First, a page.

Amherst College football players protest during anthem

  • Amherst College football players raise their fists or take a knee during the national anthem prior to the start of the football game with Hamilton, Saturday in Amherst. COURTESY MICHAEL ANTONELLIS

  • Amherst College football players raise their fists or take a knee during the national anthem prior to the start of the football game with Hamilton, Saturday in Amherst. COURTESY MICHAEL ANTONELLIS

  • Tommie Smith poses for a photo in Washington on Wednesday, Sept. 28, 2016. Smith and John Carlos voiced their support for Colin Kaepernick and other athletes staging national anthem protests, 48 years after they raised their gloved fists on the podium in a symbolic protest at the Olympics. (AP Photo/Sait Serkan Gurbuz) Sait Serkan Gurbuz

  • San Francisco 49ers Eric Reid (35) and Colin Kaepernick (7) take a knee during the National Anthem prior to their season opener against the Los Angeles Rams during an NFL football game Monday, Sept. 12, 2016, in Santa Clara, CA. The Niners won 28-0. (Daniel Gluskoter/AP Images for Panini) Daniel Gluskoter

For the Gazette
Published: 9/29/2016 12:47:30 AM

Amherst College seniors Raheem Jackson and A.J. Poplin felt the need to make a statement on Saturday.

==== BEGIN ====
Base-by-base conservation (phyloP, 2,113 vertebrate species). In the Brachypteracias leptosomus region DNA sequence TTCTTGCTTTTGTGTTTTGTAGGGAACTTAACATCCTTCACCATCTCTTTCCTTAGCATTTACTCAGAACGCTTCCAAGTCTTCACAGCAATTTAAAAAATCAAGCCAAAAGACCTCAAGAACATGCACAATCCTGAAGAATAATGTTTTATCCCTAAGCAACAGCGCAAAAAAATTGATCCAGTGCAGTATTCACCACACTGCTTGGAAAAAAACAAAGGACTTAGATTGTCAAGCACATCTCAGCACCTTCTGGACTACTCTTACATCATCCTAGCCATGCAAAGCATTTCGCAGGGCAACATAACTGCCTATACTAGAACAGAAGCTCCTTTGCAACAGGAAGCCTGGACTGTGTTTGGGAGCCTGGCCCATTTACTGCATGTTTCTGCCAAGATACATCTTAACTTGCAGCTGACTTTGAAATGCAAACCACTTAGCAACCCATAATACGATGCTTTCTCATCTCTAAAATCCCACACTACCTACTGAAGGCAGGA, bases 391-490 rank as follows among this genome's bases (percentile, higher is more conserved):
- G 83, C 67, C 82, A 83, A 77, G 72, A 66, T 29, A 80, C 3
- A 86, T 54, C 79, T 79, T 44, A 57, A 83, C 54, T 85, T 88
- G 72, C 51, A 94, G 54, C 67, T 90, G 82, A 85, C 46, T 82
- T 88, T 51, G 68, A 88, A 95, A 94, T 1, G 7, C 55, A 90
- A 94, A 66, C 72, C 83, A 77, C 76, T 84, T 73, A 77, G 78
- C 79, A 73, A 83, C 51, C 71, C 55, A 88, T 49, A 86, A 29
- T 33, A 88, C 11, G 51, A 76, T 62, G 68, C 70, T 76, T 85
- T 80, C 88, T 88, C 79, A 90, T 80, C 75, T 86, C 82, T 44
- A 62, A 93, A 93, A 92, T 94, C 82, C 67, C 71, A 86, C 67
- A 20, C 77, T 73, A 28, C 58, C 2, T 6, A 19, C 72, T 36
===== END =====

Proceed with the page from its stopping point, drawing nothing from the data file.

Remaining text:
The football players and several of their teammates either went down on one knee or raised their fists during the playing of the national anthem prior to their game against Hamilton College at Pratt Field.

“There’s times when I really don’t feel loved by this country,” Jackson, a running back, said Wednesday. “I just felt compelled as a man, I can’t speak for anyone else, but as an adult I felt compelled to take a knee.”

The actions by the football players were similar to protests nationwide.

“I have a problem with the national anthem,” said Poplin, a wide receiver. “The last words are the land of the free and the home of the brave. And if I’m not feeling free, I’m going to have the bravery to stand up for what I truly believe in.”

Jackson and Poplin were among 13 Amherst players who protested during the national anthem.

The first to do so nationally was San Francisco 49ers quarterback Colin Kaepernick, who originally sat down during the playing of the anthem during a preseason game. Kaepernick has since taken a knee to protest racial oppression in the U.S.

The protests have progressed throughout the NFL, and spread to colleges and high schools. Some athletes have taken a knee, while others have been raising their fists in the air, drawing comparisons to U.S. Olympians Tommie Smith and John Carlos, who raised their fists on the Olympic podium in a political demonstration during the 1968 Mexico City Games.

The Amherst College players were the first to stage public protests in western Massachusetts.

“It is important that I take a knee,” Poplin said. “I want to use my platform as a football player to bring awareness to the situation, no matter what division you’re in.”

The protests have drawn mixed reactions and have sparked a national debate about race, the anthem, the flag and what it means to be an American.

Full support

The Amherst College players have received full support from coaches and administration.